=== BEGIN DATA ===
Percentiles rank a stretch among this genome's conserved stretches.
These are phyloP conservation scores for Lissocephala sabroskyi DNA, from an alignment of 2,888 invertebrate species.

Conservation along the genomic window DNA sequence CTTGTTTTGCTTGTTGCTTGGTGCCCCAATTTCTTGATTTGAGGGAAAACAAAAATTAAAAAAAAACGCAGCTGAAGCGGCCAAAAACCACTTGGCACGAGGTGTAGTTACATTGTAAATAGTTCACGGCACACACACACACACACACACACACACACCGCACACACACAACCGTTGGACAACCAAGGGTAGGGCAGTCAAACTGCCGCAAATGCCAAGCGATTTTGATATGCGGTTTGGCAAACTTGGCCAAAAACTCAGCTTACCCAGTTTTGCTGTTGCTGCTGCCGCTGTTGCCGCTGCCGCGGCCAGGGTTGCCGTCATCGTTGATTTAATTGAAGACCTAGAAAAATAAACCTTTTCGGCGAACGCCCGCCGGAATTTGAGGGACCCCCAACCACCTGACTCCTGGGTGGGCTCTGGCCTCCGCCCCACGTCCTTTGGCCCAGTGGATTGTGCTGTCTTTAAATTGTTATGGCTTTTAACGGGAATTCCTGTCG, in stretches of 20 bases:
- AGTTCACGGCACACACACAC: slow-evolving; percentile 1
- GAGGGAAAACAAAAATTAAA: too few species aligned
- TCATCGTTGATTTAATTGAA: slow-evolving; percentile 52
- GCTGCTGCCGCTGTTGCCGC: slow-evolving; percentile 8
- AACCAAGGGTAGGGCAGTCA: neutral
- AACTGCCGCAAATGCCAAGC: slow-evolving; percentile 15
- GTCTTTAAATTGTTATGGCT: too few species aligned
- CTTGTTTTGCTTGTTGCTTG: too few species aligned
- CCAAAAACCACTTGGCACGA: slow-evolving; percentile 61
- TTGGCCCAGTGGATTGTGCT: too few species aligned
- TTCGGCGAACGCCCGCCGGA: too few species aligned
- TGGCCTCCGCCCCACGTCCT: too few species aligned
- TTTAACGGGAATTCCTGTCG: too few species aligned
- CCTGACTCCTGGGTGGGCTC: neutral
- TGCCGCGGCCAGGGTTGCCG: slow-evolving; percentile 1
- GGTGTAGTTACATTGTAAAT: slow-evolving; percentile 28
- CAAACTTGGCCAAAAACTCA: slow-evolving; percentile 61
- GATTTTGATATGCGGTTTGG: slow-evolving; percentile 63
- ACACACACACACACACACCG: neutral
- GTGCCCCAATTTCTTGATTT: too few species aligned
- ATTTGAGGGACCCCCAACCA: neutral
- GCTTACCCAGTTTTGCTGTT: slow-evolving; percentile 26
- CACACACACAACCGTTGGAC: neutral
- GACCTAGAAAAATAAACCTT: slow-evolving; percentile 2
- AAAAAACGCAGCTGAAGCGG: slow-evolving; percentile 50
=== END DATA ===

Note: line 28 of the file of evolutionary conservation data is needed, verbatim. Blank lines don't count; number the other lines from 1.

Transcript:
- AAAAAACGCAGCTGAAGCGG: slow-evolving; percentile 50